• EBA and the European Insurance and Occupational Pensions Authority (EIOPA) jointly published a draft version of its revised taxonomy architecture to implement the improvements introduced by data point model (DPM) Refit to data point modelling, such as the historization of certain concepts. The revisions also simplify the structure by removing unnecessary artefacts, such as normative codes for taxonomy frameworks.
    • EBA issued two new sets of guidelines to ensure that customers have access to the financial services they need to fully participate in society and that they are not denied this access on unsubstantiated AML/CFT grounds or without valid reason. The first set is an Annex to the EBA ML/TF risk factor guidelines, which set out what financial institutions should do to identify and assess ML/TF risk associated with customers who are Not-for-Profit organizations (NPOs). The guidance contained in the Annex will help financial institutions understand better how NPOs are organized, how they operate in practice, and what ML/TF risk factors are particularly relevant when dealing with such customers. The second set of guidelines is broader and tackles the issue of effective management of ML/TF risks by financial institutions when providing access to financial services. They set out the steps institutions should take when considering whether to refuse or terminate a business relationship with a customer based on ML/TF risk or AML/CFT compliance grounds. Both guidelines are issued in response to the European Commission request following the publication of the EBA Opinion on de-risking.
    • EBA published eighth edition of its Consumer Trends Report for 2022-2023, which summarizes trends observed for the products and services under the consumer protection mandate of EBA. The report presents quantitative data for the retail banking products which covers mortgage credit, consumer credit, payment accounts, payment services, electronic money and deposits. The report observes that mortgage credit was affected by rising inflation and the normalization of interest rates, while credit products were impacted by poor creditworthiness assessments and the rise of new and unregulated credit products. All these issues have been identified as key drivers for consumers’ repayment difficulties and, ultimately, over-indebtedness. The other issue that has been identified by the report was fraud in retail payments based on fraud data collected from 2021. These issues will shape the consumer protection priorities of EBA over the next two years.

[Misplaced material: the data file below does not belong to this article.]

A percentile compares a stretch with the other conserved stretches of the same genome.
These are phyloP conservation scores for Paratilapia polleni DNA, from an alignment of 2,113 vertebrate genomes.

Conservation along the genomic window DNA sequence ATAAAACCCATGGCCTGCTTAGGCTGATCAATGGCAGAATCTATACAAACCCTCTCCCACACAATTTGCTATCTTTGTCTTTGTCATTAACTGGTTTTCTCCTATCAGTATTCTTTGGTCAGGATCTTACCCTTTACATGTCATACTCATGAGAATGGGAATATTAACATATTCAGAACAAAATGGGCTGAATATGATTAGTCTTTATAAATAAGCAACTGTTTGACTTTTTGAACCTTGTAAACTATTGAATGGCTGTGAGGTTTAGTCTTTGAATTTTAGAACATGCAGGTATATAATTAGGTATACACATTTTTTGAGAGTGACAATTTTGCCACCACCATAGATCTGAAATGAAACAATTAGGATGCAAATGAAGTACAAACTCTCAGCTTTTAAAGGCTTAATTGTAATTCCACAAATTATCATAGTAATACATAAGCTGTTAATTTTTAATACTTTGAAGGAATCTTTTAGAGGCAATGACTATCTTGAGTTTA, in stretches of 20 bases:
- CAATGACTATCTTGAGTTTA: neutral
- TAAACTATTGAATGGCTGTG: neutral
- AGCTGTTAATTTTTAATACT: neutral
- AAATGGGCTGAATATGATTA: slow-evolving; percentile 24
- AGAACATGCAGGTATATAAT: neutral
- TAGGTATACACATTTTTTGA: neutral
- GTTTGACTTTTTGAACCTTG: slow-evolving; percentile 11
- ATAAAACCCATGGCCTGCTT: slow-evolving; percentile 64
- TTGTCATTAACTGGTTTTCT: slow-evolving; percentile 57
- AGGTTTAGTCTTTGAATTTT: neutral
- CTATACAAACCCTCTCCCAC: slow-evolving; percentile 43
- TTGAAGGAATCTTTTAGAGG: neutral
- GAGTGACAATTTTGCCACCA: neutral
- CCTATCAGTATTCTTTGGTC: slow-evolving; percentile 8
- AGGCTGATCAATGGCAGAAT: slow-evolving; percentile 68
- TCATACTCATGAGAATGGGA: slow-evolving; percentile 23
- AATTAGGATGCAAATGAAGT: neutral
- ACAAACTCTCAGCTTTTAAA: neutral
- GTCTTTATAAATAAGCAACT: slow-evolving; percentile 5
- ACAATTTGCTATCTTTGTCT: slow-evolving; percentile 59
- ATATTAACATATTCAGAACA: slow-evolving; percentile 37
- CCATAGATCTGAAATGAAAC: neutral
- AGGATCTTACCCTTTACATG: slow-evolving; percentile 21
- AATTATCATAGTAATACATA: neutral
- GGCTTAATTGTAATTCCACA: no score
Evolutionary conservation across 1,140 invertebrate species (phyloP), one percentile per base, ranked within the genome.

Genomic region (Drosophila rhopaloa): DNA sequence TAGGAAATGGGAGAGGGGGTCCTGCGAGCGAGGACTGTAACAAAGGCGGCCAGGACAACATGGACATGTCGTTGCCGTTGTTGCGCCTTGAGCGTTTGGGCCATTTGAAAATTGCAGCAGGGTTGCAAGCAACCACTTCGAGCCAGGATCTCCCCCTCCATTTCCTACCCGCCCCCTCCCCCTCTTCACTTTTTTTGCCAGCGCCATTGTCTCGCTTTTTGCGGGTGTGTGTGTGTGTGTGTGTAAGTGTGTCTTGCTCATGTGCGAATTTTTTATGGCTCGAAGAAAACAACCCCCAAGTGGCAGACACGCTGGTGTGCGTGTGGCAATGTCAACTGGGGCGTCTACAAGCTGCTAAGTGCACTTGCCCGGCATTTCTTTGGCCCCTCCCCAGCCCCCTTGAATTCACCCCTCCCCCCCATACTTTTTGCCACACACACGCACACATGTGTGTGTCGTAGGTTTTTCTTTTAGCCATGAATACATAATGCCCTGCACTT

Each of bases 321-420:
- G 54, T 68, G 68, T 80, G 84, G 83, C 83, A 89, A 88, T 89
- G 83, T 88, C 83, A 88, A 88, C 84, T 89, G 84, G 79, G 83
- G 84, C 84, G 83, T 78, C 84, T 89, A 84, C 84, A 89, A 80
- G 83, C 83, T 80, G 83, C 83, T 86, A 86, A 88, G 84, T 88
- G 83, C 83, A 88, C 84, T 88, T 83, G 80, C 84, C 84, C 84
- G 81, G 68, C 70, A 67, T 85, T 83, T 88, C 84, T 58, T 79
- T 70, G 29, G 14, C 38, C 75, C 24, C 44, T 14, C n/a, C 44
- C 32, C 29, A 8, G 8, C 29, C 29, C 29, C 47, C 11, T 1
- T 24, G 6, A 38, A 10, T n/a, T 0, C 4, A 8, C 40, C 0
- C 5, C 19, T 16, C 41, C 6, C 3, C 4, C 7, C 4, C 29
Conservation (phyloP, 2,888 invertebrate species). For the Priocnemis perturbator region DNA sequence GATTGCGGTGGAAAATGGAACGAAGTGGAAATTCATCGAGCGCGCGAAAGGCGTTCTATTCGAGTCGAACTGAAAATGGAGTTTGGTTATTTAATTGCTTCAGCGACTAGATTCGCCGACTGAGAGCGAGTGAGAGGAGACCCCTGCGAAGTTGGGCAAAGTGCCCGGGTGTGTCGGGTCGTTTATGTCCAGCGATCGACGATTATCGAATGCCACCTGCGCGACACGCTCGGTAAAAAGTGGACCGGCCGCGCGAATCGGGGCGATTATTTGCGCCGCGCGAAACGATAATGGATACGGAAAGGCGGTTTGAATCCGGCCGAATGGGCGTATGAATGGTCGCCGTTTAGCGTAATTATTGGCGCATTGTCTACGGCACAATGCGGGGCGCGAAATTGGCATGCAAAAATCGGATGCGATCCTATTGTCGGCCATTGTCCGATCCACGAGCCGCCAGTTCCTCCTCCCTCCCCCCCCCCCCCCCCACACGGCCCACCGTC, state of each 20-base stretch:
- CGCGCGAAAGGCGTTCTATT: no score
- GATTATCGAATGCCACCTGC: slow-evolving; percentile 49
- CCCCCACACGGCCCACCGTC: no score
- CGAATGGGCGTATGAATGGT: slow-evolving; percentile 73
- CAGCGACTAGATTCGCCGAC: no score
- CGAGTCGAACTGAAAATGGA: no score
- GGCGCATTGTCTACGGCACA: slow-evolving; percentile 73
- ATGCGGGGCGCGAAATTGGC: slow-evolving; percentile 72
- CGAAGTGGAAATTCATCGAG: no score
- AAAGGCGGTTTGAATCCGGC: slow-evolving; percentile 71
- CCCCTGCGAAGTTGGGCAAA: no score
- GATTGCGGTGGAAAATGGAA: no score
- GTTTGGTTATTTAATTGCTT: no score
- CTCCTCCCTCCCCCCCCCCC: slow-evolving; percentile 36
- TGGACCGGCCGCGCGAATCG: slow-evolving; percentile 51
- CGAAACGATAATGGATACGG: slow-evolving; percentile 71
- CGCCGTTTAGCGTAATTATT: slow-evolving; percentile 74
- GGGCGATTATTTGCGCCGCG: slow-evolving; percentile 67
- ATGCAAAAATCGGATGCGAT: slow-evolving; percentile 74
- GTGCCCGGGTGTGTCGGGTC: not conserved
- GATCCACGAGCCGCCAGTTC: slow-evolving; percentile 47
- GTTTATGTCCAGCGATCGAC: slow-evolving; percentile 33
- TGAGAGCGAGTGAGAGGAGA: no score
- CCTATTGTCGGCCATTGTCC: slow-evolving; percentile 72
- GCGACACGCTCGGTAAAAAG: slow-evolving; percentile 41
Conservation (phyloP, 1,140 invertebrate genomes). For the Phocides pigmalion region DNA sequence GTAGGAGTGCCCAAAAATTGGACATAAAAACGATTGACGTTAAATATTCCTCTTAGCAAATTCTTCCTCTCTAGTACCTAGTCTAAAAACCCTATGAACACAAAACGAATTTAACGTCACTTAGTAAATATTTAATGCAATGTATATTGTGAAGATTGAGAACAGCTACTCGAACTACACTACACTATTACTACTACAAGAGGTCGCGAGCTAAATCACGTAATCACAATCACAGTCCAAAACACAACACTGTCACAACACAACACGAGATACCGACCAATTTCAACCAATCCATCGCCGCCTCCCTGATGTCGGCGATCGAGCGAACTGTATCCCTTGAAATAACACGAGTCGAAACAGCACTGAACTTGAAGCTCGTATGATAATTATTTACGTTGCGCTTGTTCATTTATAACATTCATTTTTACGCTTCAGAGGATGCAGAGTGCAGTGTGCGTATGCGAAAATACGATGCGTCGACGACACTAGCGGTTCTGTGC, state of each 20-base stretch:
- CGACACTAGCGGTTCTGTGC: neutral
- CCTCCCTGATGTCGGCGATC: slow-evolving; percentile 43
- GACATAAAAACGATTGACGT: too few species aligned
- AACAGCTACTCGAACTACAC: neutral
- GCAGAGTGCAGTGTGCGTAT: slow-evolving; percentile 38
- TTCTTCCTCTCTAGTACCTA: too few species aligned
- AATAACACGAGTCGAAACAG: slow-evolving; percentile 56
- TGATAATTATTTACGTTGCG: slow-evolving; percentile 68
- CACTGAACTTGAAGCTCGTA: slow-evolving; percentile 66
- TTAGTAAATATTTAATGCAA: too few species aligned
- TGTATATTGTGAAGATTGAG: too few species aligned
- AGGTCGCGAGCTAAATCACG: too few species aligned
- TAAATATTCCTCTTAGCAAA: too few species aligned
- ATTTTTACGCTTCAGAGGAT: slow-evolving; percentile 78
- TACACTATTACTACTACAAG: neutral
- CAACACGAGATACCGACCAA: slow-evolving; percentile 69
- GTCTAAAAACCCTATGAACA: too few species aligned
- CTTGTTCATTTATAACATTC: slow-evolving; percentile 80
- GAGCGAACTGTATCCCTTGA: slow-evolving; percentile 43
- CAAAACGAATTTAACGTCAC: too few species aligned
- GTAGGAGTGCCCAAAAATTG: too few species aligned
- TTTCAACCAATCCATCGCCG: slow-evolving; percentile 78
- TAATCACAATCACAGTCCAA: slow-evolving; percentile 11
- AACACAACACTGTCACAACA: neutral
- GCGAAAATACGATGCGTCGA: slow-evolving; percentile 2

• ESAs published their Spring 2023 joint committee report on risks and vulnerabilities in the EU financial system. While noting that EU financial markets remained broadly stable despite the challenging macro environment and recent market pressure in the banking sector, ESAs advises national supervisors, financial institutions and market participants to remain vigilant, be prepared for a deterioration in asset quality, keep a close eye on loan loss provisioning, closely monitor liquidity risks arising from investments in leveraged funds, monitor the impacts of inflation risk, maintain a strong regulatory framework, enhance risk management capabilities and disclosures for environmental, social, and governance (ESG) risks and ensure the security of their information and communication technology (ICT) infrastructures and adequate ICT risk management.
    • EBA published end-2022 data related to two key concepts and indicators in the Deposit Guarantee Schemes Directive (DGSD), namely available financial means (AFMs) and covered deposits. EBA publishes this data for the deposit guarantee scheme (DGS) in each Member State on a yearly basis to enhance the transparency and public accountability of DGSs across the European Economic Area to the benefit of depositors, markets, policymakers, DGSs and Members States. In the period from 2021 to 2022, the amount of deposits protected by EU deposit guarantee schemes (DGS) increased by 2.5%, and the amount of funds available to protect those deposits in case of bank failures increased by 7.4%. The end-2022 data shows that DGSs are gradually increasing their available funds raised from the industry with the aim of reaching the harmonized minimum target level of 0.8% of deposits covered by the DGS by July 2024. Half of the 36 DGSs in the European Economic Area have already reached the minimum target level ahead of the deadline.
    • EBA published a corrigendum of the revised guidelines on methods for calculating contributions to deposit guarantee schemes under the DGS Directive or DGSD (EBA/GL/2023/02). The corrigendum applies to paragraph 13 in the section Repeal. This correction states that paragraph 21 of the related guidelines on the delineation and reporting of available financial means (AFM) of DGS (EBA/GL/2021/17), issued on December 17, 2021, will be deleted. 

     

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    Keywords: Europe, EU, Banking, Regtech, AML CFT, Basel, Reporting, Investment Firms, Lending, IRRBB, Synthetic Securitization, ICT Risk, Regulatory Technical Standards, DGA, ESG, ESAs, EIOPA, EBA